signed upper right Souverbie
titled, signed, and dated on reverse
47 x 38.5 cm
Private collection, UK
sold for € 10 927.80
Jean Souverbie was a figurative painter of the French school, known for his compositions of still lifes and nudes. It was a meeting with Maurice Denis and Paul Sérusier in 1908 that influenced Souverbie to become an artist. Led by these two members of the Nabis group, Souverbie enrolled at the Académie Ranson in 1916, where he befriended Pierre Bonnard, Edouard Vuillard, and Félix Edouard Vallotton.
In the 1920’s, Souverbie turned toward cubism after the discovery of Georges Braque’s work, but the decisive turning point was reached in 1925, when he exhibited along the Section d’or at the Vavin Raspail gallery and met Charles Gleizes, André Lhote and Pablo Picasso, who he deeply admired. This master, who had become a friend,deeply influenced Souverbie’s artistic conceptions. His nudes became more and more geometrical, their sculptural bodies echoed cubists icons of the Spanish painter.
By the 1930’s Souverbie had become renowned. He turned to the realisation of monumental works (commissions) which made him famous around the world. In1937, he was amongst artists chosen to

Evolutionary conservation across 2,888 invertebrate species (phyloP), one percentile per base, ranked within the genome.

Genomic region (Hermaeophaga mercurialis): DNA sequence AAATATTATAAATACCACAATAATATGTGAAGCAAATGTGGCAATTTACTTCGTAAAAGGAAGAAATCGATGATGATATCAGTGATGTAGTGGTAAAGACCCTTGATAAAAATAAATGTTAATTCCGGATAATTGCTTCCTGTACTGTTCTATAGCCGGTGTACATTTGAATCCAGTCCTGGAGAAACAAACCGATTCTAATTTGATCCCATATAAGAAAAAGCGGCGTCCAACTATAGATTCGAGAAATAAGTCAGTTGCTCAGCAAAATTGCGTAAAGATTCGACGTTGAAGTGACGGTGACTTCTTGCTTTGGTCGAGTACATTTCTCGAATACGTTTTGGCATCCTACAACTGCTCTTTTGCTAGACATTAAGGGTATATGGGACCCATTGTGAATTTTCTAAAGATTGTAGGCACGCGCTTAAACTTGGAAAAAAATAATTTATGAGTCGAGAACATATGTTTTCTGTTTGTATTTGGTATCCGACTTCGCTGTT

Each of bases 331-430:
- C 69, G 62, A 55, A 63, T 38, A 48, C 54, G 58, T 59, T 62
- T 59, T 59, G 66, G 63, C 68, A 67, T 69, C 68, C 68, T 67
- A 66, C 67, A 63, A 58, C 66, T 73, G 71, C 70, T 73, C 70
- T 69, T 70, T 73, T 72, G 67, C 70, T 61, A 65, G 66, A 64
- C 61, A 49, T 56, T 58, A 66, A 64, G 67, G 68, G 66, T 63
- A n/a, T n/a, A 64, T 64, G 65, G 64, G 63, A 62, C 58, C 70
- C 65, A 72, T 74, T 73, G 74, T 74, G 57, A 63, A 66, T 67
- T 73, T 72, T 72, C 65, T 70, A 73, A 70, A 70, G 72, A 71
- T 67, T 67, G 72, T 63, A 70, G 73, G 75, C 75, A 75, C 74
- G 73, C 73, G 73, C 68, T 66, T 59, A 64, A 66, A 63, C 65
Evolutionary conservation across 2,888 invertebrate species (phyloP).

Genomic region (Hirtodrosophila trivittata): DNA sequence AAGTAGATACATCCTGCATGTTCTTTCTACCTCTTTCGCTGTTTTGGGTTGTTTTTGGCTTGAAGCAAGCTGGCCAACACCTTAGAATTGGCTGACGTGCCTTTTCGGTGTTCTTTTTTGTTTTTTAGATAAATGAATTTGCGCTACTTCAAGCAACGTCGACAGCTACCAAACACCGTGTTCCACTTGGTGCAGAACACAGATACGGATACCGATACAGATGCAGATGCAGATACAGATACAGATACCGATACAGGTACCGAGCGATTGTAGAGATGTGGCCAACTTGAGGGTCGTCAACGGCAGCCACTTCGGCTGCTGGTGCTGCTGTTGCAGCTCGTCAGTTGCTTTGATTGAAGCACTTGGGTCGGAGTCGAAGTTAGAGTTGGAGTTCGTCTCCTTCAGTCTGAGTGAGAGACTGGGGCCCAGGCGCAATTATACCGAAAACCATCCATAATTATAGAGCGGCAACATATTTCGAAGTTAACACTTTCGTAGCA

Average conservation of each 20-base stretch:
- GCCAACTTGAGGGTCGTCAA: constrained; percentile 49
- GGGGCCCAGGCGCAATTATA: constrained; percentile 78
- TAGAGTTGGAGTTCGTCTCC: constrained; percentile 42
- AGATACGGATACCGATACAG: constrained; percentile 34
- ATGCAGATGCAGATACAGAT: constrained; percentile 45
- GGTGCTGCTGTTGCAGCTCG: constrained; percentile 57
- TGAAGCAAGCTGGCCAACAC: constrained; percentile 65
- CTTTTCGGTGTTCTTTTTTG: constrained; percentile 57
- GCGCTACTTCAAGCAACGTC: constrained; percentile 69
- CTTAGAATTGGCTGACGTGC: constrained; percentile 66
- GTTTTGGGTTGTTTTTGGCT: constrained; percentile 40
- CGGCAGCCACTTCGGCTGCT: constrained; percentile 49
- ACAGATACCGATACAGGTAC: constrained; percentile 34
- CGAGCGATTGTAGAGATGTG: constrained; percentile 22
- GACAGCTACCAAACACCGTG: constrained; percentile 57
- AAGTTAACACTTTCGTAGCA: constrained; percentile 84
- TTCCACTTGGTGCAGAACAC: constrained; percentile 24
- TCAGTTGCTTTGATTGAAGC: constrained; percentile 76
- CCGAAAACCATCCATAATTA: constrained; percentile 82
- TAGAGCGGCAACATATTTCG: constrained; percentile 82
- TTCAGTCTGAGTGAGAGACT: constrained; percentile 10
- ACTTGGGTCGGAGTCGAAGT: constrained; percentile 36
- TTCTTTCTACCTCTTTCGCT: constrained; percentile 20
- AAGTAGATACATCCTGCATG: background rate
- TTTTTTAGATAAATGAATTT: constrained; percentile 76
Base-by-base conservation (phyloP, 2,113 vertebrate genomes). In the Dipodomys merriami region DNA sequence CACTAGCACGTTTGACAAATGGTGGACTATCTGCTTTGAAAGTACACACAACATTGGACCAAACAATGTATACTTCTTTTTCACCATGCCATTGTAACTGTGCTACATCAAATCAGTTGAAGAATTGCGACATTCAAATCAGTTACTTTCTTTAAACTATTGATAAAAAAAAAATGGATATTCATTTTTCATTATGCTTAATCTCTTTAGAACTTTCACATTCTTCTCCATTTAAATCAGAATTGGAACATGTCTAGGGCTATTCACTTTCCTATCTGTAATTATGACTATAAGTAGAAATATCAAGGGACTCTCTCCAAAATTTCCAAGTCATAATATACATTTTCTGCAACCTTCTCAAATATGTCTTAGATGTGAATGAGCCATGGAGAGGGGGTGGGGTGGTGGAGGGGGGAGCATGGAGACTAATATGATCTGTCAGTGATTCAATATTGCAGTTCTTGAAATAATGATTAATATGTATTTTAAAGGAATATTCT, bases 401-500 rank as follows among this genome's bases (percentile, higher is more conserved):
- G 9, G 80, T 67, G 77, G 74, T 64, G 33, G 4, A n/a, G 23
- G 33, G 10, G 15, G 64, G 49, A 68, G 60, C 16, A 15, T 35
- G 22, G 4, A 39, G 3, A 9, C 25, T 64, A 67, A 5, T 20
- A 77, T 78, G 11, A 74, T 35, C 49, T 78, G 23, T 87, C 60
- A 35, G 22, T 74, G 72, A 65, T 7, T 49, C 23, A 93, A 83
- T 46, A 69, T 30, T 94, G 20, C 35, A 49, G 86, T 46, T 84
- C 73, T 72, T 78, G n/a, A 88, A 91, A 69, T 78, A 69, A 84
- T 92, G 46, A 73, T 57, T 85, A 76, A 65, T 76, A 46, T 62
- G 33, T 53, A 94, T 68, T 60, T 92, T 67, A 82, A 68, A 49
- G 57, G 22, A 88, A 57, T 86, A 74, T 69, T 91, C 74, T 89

decorate the new Palais de Chaillot, built for the Universal Exhibition to replace the Palais du Trocadéro. During the second half of the 1940’s,he contributed to the decoration of 8 oceanliners, such as the Ile-de-France, the Liberté and the Laos, working with the likes of the Leleu.
In 1946,Souverbie was appointed at the Académiedes Beaux Arts, while in 1948, the Ecoledes Beaux-Arts of Paris decided to open a studio of monumental painting especially for the artist, who became emeritus professor at this time. He then taught in the illustrious institution for more than 17 years and his students included, his son Romain Souverbie, Jean Le Merdy, Philippe Lejeune and Jean-Pierre Cassigneul.
Souverbie is one of those artists who were considered, during their lifetimes, major figures of 20thcentury art. Today, his work is housed in public and private collections around the world, including in the Museum of Fine Arts, Boston, the Musée Rolin in Autun, the Staats galerie
in Stuttgart, and the Petit Palais in Paris